US Mission to the OSCE
As delivered by Chargé d’Affaires Courtney Austrian
to the Permanent Council, Vienna
January 21, 2021
Thank you, Madam Chair.
This coming spring marks seven years since Moscow, barely disguised behind the sheerest of veils, instigated an armed assault in the Donbas against its sovereign neighbor. This Russian adventure has cost more than 13,000 Ukrainian lives; we don’t know the number of Russian lives lost, as Moscow will not admit that its soldiers have died in Ukraine.
Instead Russia has denied its involvement in eastern Ukraine to force a stalemate and create a frozen conflict. This is not a frozen conflict, however, but rather an active fight that threatens lives and livelihoods. Russia has funneled financial support to the self-styled “LPR/DPR authorities” that have no accountability to local populations and answer only to Moscow; undermined Ukraine’s sovereignty by aggressively incentivizing eastern Ukrainians to take up Russian citizenship; and, in 2020, under the guise of the coronavirus pandemic, stepped up its harassment of Special Monitoring Mission (SMM) personnel and humanitarian organizations working with the most vulnerable of Ukraine’s populations.
We cannot afford to allow this Russia-manufactured stalemate to endure. We must identify a concrete path toward a full, lasting, and peaceful resolution to this conflict, which has cost too many lives and for too long stifled opportunities for economic and social development in Ukraine. That is the challenge we face.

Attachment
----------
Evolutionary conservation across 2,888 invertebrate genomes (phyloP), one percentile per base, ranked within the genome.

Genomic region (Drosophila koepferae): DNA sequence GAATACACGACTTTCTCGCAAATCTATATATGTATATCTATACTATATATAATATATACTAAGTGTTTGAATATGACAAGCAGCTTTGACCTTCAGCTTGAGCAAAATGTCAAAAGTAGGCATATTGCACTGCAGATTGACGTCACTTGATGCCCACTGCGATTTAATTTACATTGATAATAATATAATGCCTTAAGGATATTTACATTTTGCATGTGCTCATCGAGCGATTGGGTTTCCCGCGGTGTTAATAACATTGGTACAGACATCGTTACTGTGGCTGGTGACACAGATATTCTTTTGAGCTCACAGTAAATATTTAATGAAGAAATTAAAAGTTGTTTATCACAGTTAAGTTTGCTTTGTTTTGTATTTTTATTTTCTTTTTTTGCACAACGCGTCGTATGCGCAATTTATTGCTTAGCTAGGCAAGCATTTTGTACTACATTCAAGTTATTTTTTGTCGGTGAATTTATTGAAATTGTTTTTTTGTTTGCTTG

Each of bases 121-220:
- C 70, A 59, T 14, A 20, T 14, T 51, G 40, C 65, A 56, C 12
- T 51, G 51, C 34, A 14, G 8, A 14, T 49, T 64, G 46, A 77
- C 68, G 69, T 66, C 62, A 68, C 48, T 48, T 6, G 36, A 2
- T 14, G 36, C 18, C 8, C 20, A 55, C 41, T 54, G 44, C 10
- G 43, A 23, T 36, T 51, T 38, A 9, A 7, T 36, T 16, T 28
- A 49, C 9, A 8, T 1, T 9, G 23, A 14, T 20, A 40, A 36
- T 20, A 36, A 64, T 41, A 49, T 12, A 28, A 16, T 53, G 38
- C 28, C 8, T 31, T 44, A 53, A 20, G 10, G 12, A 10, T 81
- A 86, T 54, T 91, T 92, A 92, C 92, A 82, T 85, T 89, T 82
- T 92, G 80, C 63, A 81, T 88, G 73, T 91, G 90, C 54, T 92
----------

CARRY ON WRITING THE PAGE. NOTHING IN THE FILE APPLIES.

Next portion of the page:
As Moscow stymies progress in the Trilateral Contact Group by hiding behind its proxies as it feigns the role of “independent observer,” it is incumbent upon us, as the participating States of this Permanent Council, to consider the ways in which we can prevent the conflict in eastern Ukraine from becoming another frozen conflict in Europe.
We must continue to press Russia to implement the commitments it signed on to under the Minsk agreements, the only document in which it has conceded some role for itself in resolving the conflict. We must continue to support the Ukrainian government’s efforts to reduce the toll of this ongoing conflict by pressing Russia and its proxy forces to work towards a full and comprehensive ceasefire.
Most of all, we must continue to make clear to Russia that its intransigence is not accepted and not without consequences, and that it must immediately cease its aggression and work with Ukraine on a path toward true and lasting peace.
Russia’s campaign of aggression against its sovereign neighbor, including its occupation of Crimea — where abuses of Crimean residents and the militarization of the Black Sea are part of Moscow’s wide efforts to destabilize Ukraine — contravenes all ten foundational Helsinki Final Act principles. It has caused the most serious threat to European security since the wars surrounding the break-up of the former Yugoslavia in the 1990s. Neither Ukraine, nor Europe, nor Russia for that matter, can afford to see this conflict dragged out for years to come. The costs are simply too high.
Madam Chair, the United States fully supports Ukraine’s sovereignty, independence, and territorial integrity within its internationally recognized borders, including its territorial waters. We do not, nor will we ever, recognize Russia’s purported annexation of Crimea. We join our European and other partners in affirming that our Minsk-related sanctions against Russia will remain in place until Russia fully implements its Minsk commitments. The Crimea-related sanctions will remain in place until Russia returns full control of the peninsula to Ukraine.